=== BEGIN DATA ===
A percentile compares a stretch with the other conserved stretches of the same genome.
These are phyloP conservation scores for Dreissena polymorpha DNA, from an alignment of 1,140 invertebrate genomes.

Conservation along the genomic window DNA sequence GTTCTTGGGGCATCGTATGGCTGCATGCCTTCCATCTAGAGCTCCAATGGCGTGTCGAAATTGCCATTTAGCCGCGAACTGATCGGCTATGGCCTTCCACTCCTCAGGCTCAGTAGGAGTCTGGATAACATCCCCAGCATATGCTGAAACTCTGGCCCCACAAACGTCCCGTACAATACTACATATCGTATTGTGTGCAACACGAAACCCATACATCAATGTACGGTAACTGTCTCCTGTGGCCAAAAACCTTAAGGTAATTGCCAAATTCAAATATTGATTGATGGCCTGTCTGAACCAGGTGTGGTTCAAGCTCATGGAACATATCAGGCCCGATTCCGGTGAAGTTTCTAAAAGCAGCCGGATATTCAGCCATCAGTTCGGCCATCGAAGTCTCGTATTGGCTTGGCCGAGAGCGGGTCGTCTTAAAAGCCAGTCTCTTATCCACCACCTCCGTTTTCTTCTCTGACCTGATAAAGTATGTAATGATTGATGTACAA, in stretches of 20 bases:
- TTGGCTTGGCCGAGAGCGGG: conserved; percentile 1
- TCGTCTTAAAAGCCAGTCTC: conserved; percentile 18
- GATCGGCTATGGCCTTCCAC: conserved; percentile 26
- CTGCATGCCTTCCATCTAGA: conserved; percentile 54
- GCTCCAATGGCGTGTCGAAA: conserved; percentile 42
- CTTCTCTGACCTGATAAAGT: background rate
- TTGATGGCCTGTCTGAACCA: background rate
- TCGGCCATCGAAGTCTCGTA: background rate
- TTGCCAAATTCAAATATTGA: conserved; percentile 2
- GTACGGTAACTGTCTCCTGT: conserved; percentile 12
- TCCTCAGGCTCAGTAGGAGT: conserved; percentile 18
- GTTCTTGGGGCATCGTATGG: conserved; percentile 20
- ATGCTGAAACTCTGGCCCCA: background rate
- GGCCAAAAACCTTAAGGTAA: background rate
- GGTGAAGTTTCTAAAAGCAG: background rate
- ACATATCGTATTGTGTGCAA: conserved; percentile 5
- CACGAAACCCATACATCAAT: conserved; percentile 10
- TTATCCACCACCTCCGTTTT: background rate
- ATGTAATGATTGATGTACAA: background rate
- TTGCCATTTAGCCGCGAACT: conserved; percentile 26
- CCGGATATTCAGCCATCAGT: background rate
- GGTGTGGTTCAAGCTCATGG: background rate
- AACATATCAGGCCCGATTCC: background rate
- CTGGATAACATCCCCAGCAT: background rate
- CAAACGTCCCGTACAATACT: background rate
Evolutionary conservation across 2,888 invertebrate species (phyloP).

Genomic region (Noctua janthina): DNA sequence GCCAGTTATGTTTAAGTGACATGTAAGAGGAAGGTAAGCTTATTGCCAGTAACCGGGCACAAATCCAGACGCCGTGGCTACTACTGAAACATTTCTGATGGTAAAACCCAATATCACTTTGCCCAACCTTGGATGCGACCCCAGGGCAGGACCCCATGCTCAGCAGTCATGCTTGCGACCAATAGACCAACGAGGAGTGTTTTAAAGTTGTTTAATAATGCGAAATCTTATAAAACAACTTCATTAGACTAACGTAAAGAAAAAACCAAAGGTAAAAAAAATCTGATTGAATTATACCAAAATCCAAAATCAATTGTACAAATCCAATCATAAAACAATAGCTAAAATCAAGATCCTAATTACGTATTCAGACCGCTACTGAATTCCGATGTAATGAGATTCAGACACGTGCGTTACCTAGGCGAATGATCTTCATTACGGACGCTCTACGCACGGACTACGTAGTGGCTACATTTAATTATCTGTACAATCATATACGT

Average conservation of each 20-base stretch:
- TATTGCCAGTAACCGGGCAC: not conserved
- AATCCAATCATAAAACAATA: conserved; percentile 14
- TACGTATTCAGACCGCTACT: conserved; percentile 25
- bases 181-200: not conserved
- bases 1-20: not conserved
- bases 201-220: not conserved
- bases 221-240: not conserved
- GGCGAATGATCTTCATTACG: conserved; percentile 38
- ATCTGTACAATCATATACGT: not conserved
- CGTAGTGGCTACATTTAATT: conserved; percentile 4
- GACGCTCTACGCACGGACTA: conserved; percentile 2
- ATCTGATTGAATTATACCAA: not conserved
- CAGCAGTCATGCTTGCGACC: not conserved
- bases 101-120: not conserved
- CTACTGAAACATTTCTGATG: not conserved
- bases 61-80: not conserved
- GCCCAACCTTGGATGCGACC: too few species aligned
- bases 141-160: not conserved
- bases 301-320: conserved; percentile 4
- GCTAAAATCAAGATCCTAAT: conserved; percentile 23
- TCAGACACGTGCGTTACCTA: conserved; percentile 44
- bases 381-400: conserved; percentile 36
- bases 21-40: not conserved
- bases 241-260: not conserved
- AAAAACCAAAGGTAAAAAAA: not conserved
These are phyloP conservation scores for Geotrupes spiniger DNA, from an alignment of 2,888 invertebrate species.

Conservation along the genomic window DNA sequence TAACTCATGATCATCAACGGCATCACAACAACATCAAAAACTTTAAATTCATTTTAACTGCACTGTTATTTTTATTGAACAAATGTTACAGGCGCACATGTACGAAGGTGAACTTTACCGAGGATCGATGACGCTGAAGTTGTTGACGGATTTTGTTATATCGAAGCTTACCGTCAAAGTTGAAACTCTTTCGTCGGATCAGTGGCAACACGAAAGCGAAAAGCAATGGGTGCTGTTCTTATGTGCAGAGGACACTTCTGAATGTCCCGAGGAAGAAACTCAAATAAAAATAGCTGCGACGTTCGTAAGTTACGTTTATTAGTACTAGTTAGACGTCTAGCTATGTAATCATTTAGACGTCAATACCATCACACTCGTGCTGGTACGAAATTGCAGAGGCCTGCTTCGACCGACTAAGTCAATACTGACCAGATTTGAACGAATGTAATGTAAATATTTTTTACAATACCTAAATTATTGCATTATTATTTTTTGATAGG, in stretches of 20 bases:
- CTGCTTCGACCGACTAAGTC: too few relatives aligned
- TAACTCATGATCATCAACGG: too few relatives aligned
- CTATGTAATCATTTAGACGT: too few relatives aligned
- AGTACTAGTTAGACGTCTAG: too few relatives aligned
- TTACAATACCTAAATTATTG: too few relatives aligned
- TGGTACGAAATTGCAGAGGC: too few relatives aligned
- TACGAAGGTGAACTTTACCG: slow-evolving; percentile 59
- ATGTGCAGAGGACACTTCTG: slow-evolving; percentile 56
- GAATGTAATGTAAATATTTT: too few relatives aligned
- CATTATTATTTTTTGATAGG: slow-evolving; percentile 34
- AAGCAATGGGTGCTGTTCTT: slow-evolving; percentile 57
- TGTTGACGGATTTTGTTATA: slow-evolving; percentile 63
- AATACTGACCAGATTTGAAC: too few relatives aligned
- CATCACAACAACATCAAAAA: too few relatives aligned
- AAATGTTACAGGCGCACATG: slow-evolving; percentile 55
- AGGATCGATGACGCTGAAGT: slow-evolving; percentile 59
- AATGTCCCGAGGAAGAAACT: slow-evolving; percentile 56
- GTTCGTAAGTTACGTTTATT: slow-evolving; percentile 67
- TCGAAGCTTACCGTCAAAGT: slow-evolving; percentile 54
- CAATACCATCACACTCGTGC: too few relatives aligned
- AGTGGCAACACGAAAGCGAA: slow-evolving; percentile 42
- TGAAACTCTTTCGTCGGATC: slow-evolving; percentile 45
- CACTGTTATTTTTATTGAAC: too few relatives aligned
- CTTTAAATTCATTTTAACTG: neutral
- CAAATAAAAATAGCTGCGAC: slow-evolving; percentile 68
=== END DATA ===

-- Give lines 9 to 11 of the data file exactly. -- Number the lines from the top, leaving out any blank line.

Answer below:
- CTTCTCTGACCTGATAAAGT: background rate
- TTGATGGCCTGTCTGAACCA: background rate
- TCGGCCATCGAAGTCTCGTA: background rate